The Corbett One Name Study


John Corbett (1817-1901)
The Salt King

John Corbett was born at Delph, Brierley Hill, Staffordshire on 12 June 1817. He was the eldest child, in the family of 6 sons and one daughter, of Joseph and Hannah (Cole) Corbett. John, the eldest; Mary Anne born 1819, who married Thomas Milward in 1837 (7 children); Joseph born 1822, hotel keeper, who married Jane McDougall about 1843 and probably had 13 or 14 children and emigrated to Australia in 1858; William born 1824, died in infancy, Henry born 1826, tobacconist and coal merchant, married and had 5 children; David born 1830, one child and Thomas born 1833 and died unmarried in 1906 and was buried in the grave next to his elder brother, John.

Joseph, the father, is said to have originated (born: 1797) in Ludlow, Shropshire where he was a farmer, however the 1851 Census gives Kingswinford as his birthplace.. (Nothing has been discovered about his parentage at that place and time.) He and Hannah married at Halesowen, Worcestershire on 13 April 1817.

On migrating to Staffordshire he became a carrier of goods and merchandise by canal boat and owned land in both Shropshire and Worcestershire. John attended Mr Gurney's school at Brierley Hill as a child and from the age of ten helped on his father's boats until he was 23. At the age of 14 he skippered a barge to London.

He devoted much of his leisure time to unaided study of mechanical problems. At age 23, in 1840 he was apprenticed for 5 years to W Lester, chief engineer of Hunt & Brown of the Leys ironworks, Stourbridge.

Six years later he reluctantly abandoned his career of engineer to become his father's partner and a prosperous business under the name Corbett & Son was carried on. A large fleet of boats was maintained between the Staffordshire district and London, Liverpool and Manchester and other commercial centres.

The business was sold in 1852 when the railways started to threaten canal traffic. The Industrial Revolution had made salt a vital mineral for various chemical processes and brine water was plentiful in Worcestershire and close to the canals.

John then bought the Stoke Prior Salt works near Droitwich. (The Romans called Droitwich 'Salinae' as its natural brine springs were already known. The radioactive springs which rise from beneath the town are said to be 10 times saltier than ordinary sea-water and even saltier that the Dead Sea.)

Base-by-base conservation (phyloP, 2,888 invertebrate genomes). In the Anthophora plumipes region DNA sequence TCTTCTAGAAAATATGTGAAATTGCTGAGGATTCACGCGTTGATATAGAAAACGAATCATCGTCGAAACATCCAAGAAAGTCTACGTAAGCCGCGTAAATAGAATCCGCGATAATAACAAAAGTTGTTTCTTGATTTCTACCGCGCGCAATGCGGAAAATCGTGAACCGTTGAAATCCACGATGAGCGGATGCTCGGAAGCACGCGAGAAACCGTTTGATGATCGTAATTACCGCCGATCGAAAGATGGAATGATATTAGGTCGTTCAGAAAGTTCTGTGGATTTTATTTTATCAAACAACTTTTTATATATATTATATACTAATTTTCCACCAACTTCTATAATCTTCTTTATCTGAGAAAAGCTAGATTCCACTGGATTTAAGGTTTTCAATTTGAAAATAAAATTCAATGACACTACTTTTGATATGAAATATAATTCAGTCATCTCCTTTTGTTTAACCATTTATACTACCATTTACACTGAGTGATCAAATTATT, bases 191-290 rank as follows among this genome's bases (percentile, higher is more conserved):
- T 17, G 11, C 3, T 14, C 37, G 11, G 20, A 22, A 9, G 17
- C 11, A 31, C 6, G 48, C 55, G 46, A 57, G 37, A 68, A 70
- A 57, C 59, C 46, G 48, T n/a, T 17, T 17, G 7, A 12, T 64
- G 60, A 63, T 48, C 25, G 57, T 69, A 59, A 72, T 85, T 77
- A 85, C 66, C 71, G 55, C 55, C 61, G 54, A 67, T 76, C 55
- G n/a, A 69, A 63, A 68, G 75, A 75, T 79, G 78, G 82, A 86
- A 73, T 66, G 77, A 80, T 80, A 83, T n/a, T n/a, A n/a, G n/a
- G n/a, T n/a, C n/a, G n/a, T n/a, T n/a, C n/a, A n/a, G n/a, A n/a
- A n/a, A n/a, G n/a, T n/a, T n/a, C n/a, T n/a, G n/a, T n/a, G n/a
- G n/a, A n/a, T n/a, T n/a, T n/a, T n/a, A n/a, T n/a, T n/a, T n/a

This was an unpromising venture. Salt had been discovered here in 1828 and vast sums of money had been spent in the sinking of brine pits and the erection of salt works. The depth of the brine springs and the inflow of fresh water from neighbouring springs made production costly. Six owners in turn became bankrupt and even when the property was divided between two rival companies there was no better result.

John bought the salt works at Stoke Prior in 1852 from both companies which were on opposite banks of the Worcester and Birmingham Canal.

Within a few years he transformed the enterprise. He lined new brine pits with cast-iron cylinders to prevent the inflow of fresh water. These were sunk to a depth of 1000 feet. By installing a system of pipes he was able to double the intensity of the heat and the steam and produced a whiter, more finely grained salt than was obtainable elsewhere.

He supervised the buying of fifty canal boats, the cutting of tributaries from the canal to where the salt was stored, the building of a railway to carry coal to and from the places which could not be reached by water. He had built a foundry, a wagon factory, fittings shops, saw mills and a brickyard. Seven depots were established in London.

In twenty five years he converted an annual output of 26,000 tons of salt to 200,000 tons and built up a near perfect system of salt manufacture. He built model houses for his work people as well as gardens, schools, lecture rooms, a club house and a dispensary.